When designer Stefano Ricci decided to create his first watch, he aimed high—2,431 feet up, to be exact, in the hills of Fleurier, Switzerland. The Italian clothier, known for fine Florentine tailoring, had been a collector of high-quality timepieces for years, so it’s no surprise he turned to Voucher, an elite movement manufacturer that supplies the likes of Parmigiani and Hermès, to provide the inner workings.
“We had a good relationship with Vaucher, and we really wanted to partner with a company that could provide us top-class service worldwide,” says Filippo Ricci, Stefano’s son and the creative director of Stefano Ricci.
The collaboration resulted in 60 limited-edition numbered models that include a chronograph, an annual calendar and a perpetual calendar. Each has a hunter-style hinged caseback topped with one-of-a-kind engravings in the style of antique English hunting guns, created by hand in Northern Italy. Ten diamond-encrusted perpetual-calendar models will feature unique engravings of nature’s most majestic creatures, such as a lion, an elephant, a tiger and an eagle, the Stefano Ricci mascot.
Two decades ago, the company started its own in-house jewelry department, creating everything from gem-set cuff links to a solid-gold belt buckle encrusted with diamonds. “When we realized the collection needed a timepiece, we decided it had to be connected to our jewelry department,” Ricci says, and so all models can be optioned with diamonds on the case and bezel.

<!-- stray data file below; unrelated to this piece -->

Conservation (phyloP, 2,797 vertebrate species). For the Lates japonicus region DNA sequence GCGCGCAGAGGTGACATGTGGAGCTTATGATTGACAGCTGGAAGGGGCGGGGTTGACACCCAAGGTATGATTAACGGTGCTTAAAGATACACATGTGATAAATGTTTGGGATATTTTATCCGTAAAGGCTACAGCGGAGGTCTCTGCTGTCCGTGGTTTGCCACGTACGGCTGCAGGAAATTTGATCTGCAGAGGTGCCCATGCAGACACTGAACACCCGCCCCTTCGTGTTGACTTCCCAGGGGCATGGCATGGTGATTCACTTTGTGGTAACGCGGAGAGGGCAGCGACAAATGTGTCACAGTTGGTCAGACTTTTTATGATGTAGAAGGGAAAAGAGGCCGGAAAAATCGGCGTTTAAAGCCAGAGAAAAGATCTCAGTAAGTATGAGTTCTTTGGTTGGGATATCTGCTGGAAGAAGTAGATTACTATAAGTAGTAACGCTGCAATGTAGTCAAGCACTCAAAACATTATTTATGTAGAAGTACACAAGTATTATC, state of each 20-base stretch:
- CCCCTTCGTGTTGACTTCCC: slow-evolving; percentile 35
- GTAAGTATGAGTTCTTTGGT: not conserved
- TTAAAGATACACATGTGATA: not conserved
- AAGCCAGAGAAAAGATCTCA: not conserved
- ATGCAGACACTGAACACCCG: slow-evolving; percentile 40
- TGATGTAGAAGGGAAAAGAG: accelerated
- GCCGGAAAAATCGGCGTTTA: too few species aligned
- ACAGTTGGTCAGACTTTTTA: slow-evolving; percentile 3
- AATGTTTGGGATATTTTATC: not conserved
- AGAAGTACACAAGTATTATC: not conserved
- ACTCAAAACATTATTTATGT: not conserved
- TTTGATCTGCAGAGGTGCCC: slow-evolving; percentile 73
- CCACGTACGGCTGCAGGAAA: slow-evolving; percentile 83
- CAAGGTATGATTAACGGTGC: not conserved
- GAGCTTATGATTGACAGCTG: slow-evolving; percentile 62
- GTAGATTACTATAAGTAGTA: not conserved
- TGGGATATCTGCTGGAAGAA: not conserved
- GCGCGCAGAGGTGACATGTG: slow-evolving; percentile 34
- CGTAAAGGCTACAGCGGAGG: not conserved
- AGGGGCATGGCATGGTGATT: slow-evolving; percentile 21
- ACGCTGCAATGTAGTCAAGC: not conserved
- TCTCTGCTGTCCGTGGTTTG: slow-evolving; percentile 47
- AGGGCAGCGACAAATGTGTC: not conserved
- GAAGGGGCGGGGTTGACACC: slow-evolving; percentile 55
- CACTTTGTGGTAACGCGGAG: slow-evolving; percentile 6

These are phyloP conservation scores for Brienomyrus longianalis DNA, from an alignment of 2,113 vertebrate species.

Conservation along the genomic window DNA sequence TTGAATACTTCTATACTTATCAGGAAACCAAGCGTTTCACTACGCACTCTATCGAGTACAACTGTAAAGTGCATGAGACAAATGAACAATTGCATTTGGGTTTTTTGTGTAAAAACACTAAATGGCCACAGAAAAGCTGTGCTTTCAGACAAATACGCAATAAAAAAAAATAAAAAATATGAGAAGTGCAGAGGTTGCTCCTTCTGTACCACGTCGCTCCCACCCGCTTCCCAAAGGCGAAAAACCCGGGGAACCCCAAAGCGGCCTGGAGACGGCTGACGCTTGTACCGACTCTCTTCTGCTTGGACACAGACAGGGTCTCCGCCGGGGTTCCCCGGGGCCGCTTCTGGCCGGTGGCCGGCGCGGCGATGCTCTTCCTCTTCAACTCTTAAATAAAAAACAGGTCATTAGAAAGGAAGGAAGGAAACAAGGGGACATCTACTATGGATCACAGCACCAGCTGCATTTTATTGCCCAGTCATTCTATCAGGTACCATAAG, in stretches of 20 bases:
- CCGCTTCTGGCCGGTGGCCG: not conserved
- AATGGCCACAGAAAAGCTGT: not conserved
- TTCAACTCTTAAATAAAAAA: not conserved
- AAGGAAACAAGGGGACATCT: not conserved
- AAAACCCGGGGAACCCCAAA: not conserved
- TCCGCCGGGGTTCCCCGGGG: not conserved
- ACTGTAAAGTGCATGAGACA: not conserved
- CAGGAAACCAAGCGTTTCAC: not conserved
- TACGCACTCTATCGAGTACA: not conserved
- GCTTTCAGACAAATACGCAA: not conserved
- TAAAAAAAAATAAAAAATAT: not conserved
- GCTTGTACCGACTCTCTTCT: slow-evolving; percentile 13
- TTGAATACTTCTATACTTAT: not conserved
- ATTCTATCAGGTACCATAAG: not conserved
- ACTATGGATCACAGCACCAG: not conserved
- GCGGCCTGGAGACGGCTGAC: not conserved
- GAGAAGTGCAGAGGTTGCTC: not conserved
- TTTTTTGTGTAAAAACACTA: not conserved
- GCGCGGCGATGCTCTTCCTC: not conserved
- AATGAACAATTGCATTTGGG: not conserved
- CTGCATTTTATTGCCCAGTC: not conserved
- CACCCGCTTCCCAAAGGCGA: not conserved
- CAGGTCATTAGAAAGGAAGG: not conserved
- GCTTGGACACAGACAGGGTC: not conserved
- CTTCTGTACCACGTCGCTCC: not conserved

The unconventional shape is inspired by the octagonal geometry found in the architecture of Stefano Ricci’s hometown, Florence, including the Baptistery, Brunelleschi’s rotunda and the Cathedral of Santa Maria del Fiore. The watch, set on a strap of blue crocodile for the chronograph model or black crocodile for the perpetual and annual calendars, comes packaged in a crocodile box with a retractable cuff-link holder and document pouch containing the instruction manual and warranty papers.
The white-glove treatment includes direct contact with a boutique manager, along with a dedicated staff member who will pick up the piece for servicing and return it in pristine condition, in person, anywhere in the world. Stefano Ricci’s Octagon timepieces are priced between $120,000 and $220,000.